The Passing of an anarchist Prankster

Linus J. O'Leary, 1956-2015


Fifth Estate # 394, Summer 2015 - Technology

Detroit lost a unique anarchist prankster, mechanical genius, underground musician and reluctant sage, Linus J. O’Leary, after a two month battle with multiple complications from a brain aneurysm on February 25, 2015. He was 58.

Linus grew up during the 1960s in a large working class Catholic family (with proud Irish roots) in Dearborn, Michigan, exposing him to one of metro Detroit’s most infamous examples of bitter segregation, while developing a radical political consciousness against racial injustice and other forms of oppression.

In 1982, a family tragedy profoundly affected him for the rest of his life with the death of one of his activist sisters, who died in a freak New York City high-rise elevator accident while canvassing for a communist party. Such hardship strengthened both his commitment to more anarchist activism and his awareness (bordering on paranoia, according to some) on how dangerous such dedication can sometimes be.

While always a familiar face at anti-war and anarchist demonstrations, Linus also entertained more covert actions of political expression and misdemeanor vandalism such as graffiti on billboards or unlicensed use of a certain class of fireworks.

His inventive touches frequently enhanced the local protest scene. Once, he created a deafening explosion simply by attaching a fifty foot extension cord to a TV hurled from the roof of an apartment building while it was blaring the spectacle of the 11:00 News).

His mere presence also often aroused interest from law enforcement, including an arrest at an anti-OAS demonstration for wearing a baseball helmet (humorously documented in a syndicated cartoon) and a gun-drawing, stop-and-frisk by Detroit police after pulling over Linus seated on a bus due to another rider mistakenly identifying his cigarette roller for a loaded handgun. At a protest in Atlanta against former US Secretary of State (and war criminal) Henry Kissinger, Linus rather daringly vented his disgust with some well-aimed spit at close range.

During the peak years of activism against the Detroit trash incinerator (1986-1991), Linus could be heard in marches banging on varied make-shift percussion instruments or seen in creative costumes, including an elaborate smokestack assembly belching actual fire and smoke. The festive contraption unexpectedly almost engulfed his wavy reddish brown mane. Undaunted, he marched on with his characteristic hearty giggle.

A passionate punk rock musician and fan since the early days of The Clash and Sex Pistols, Linus wrote several songs, including two favorites, “Fireball,” defiling the ill-fated Challenger space-shuttle crash, and “Tylenol Kills,” satirizing the fatally contaminated pain-killer. As lead singer for a year in a Detroit alternative rock band, The Blanks, his vocal fervor remains preserved on one topical recording against the Detroit incinerator, “Where There’s Smoke.”

His short-lived band career evolved into two decades of sound engineering live shows, most frequently at the Old Miami, a bar whose clientele is an admixture of vets and punks, in the heart of Detroit’s fabled Cass Corridor.

His unusual combination of mechanical expertise and a heartwarming generosity also made Linus a common community repairman, dispensing friendly advice while salvaging car engines, appliances and assorted electronics, usually in trade for just a warm meal and a beer (ok, maybe several).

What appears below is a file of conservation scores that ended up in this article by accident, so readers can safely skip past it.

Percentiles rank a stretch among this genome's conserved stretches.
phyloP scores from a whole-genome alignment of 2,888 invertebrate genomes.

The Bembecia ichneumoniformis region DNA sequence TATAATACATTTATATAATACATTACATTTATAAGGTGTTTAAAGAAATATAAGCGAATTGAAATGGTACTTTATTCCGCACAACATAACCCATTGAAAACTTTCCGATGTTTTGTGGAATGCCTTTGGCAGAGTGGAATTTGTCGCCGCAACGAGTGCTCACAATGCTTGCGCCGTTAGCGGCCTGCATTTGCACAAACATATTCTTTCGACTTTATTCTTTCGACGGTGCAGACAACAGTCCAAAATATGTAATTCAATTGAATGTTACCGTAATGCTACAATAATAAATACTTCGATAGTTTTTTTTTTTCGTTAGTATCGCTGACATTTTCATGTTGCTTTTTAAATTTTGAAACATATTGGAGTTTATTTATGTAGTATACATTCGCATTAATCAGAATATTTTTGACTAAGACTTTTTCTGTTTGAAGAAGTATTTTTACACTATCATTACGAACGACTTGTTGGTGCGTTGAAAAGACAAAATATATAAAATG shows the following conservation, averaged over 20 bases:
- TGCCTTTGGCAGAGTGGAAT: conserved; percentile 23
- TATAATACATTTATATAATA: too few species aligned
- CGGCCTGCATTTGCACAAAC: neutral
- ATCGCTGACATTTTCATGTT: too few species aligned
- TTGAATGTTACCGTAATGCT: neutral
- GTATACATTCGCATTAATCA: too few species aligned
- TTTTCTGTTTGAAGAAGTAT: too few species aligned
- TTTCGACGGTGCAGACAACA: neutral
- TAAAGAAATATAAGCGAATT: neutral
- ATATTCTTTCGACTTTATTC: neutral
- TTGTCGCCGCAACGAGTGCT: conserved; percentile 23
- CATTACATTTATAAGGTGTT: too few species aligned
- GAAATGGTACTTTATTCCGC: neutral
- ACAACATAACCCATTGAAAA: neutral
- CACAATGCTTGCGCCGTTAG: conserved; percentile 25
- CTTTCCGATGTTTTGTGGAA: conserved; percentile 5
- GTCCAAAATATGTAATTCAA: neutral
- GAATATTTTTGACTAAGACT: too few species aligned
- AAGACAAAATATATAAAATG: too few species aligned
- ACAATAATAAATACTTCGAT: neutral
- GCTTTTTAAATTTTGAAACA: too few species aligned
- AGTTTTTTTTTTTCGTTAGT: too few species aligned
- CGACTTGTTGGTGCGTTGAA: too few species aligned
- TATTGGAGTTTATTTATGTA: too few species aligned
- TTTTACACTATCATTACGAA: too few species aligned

Although Linus could count at least 18 different addresses over the past 30 years, including stints in New Orleans and Naples, Florida, he never strayed from Detroit for too long. A longtime “spiritual atheist,” he nonetheless took residence for a few years as live-in caretaker of the leftist Central United Methodist Church.

At the height of the Occupy movement in 2011, he spent many days distributing food, Fifth Estate magazines, and timely wisdom to the busy Detroit encampment.

The now ethnically diverse city of Dearborn became his final residence in 2013. Neighborhood youth sought him frequently for childish fun and informal advice, yet Linus, without any partner or children, dreaded growing old, grumpy and alone. He dabbled in various social media but understandably found such connections trite, even staging a mock suicide by slowly deactivating his Facebook account so friends could say goodbye.

Solitary probes into the world of Anonymous and other cyber-activist sites seemed to coincide with his slowly fading health, a shadow of someone who once biked some 250 miles from Detroit to Sleeping Bear Dunes on Lake Michigan with one of his ankles in a cast, with crutches artfully attached to his bike.

His reclusive later years and premature death leaves behind many disturbing questions, such as what happens to aging activists without sustainable associations to any community, organization or meaningful work, nor any partner, children or close family ties. Unconsciously, his varied services seemed to be no longer needed, even his quiet hobby of copying bootleg CD and DVD copies for friends and relatives.

Most of us had moved on with our own shrinking families in faster, digital domains of typically less personalized and less unified action. Linus had openly insisted on no resuscitation in case of intensive hospitalization, yet he suffered miserably during his final two months, mumbling repeatedly about wanting to go home while shackled to a bed with cloth restraints, psychotropic cocktails and the intravenous technology too common in such institutions of managed death.

This heartbreak gives a surviving best friend a kind of permanent pause; a mourning endless in memory, not just of an idealist or anachronism, but of a close companion with too much soul and too few connections to these troubling times.

Bill Boyer teaches high school in the Detroit area.

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